It's less than 24 hours before the Obamas make their final presentation to the International Olympic Committee to push Chicago for the 2016 Olympics, and White House officials say the first lady is still adjusting and working on her remarks.
Michelle Obama has been holding a flurry of one-on-one closed door, 15 minute meetings with IOC members. This morning she met with IOC President Jacque Rogge, probably one of the most sought-after leaders in the sports world this week. White House Senior Adviser Valerie Jarrett said the Chicago-native is "speaking from the heart" to seal the deal.
"So many of them [the IOC members] said they're not just selecting a city. They are selecting people because this is really about relationships. Well, the first lady is an extraordinary ambassador for the United States and I think that she is connecting with everybody that she's had the privilege and honor to meet," Jarrett told ABC News in Copenhagen. "It's about building trust and building a relationship and also it's about recognizing that you can't take a vote for granted."
On the 2008 campaign trail, Mrs. Obama earned the nickname "the closer" because she could deliver key last minute votes for her husband. Jarrett says Mrs. Obama needs to tap into those strengths again.
"We were teasing her this morning and we said, 'Well, it's time for the closer to come out again,'" Jarrett said with a laugh.
The first lady is leading the U.S. delegation to bring the 2016 Olympic games to Chicago, a delegation that includes some star athletes and some very high powered help.
"I'm sort of an ambassador, am I not?" A laughing Oprah Winfrey said. "I've appointed myself ambassador for Chicago."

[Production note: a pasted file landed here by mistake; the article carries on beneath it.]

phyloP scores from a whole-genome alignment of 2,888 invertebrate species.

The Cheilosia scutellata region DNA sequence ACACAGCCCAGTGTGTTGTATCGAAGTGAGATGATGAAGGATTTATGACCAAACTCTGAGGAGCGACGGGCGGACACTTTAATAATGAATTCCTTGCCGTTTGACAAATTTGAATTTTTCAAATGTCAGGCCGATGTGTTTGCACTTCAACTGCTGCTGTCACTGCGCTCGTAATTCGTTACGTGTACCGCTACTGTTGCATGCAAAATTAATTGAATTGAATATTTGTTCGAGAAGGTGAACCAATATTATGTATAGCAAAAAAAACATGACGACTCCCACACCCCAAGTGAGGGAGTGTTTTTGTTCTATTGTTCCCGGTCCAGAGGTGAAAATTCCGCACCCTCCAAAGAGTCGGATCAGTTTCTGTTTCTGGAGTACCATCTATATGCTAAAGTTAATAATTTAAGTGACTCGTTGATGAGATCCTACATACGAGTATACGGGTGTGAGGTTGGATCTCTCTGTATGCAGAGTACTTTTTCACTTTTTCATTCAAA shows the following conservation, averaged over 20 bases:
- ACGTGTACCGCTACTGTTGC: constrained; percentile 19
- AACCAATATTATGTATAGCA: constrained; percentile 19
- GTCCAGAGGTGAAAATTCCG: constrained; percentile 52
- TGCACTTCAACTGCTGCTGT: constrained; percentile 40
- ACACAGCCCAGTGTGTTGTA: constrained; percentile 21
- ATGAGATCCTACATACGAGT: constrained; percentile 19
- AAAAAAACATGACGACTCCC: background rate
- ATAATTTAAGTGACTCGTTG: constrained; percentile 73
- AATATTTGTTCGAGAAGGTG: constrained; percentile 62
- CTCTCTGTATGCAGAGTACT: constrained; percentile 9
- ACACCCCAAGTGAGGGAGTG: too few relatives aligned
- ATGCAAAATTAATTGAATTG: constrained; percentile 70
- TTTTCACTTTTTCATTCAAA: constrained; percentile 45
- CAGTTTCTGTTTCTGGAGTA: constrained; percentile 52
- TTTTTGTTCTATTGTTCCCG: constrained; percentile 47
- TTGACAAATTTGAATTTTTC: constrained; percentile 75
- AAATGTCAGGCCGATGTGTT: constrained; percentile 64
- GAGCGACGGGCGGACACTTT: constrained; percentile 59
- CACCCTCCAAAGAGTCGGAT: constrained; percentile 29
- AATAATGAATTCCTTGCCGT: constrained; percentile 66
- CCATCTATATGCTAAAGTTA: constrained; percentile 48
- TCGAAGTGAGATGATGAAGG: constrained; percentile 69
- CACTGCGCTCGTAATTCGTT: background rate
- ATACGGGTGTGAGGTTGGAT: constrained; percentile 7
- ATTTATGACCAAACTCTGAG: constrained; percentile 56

Mrs. Obama has likened the trip to the presidential campaign. From the moment her feet touched the ground here in Denmark, the first lady has been in campaign mode, lending her clout to Chicago's bid for the 2016 Olympic Summer Games.
"We are fired up and ready to go," she said at a welcome reception for Chicago boosters, employing a familiar phrase President Obama has used on the campaign trail.
"It really is a campaign, not even of sorts, it really is," mega TV mogul Winfrey told ABC News. "But I don't think that people are as mean and ugly."
Mrs. Obama expressed her gratitude to Winfrey for being part of the endeavor on behalf of Chicago. But that mission is not without controversy.
Chicago's bid is drawing protests at home, with some saying the games will bankrupt the city's economy, rather than helping it grow. Tom Tresser, who runs "No Games Chicago," is among those.
"It's the wrong project for the wrong city at the wrong time," he said. "We think the bills are going to go through the roof and the taxpayers will be soaked."
Experts say the economic impact is positive when the games are held, but the large investments that have to go into infrastructure can add up.
"If we're trying to sell the games on the economic boost it provides the economy, I think that it is a straw," said Robert Baade, a professor of economics at Lake Forest College in Chicago and president of the International Association of Sports Economists. "But if we sell the games on what it might do for a city psychologically, that is a much more compelling argument."
In Washington, critics are panning Obama's decision to fly to Copenhagen Friday for a brief trip to persuade the judges that Chicago should be the next site.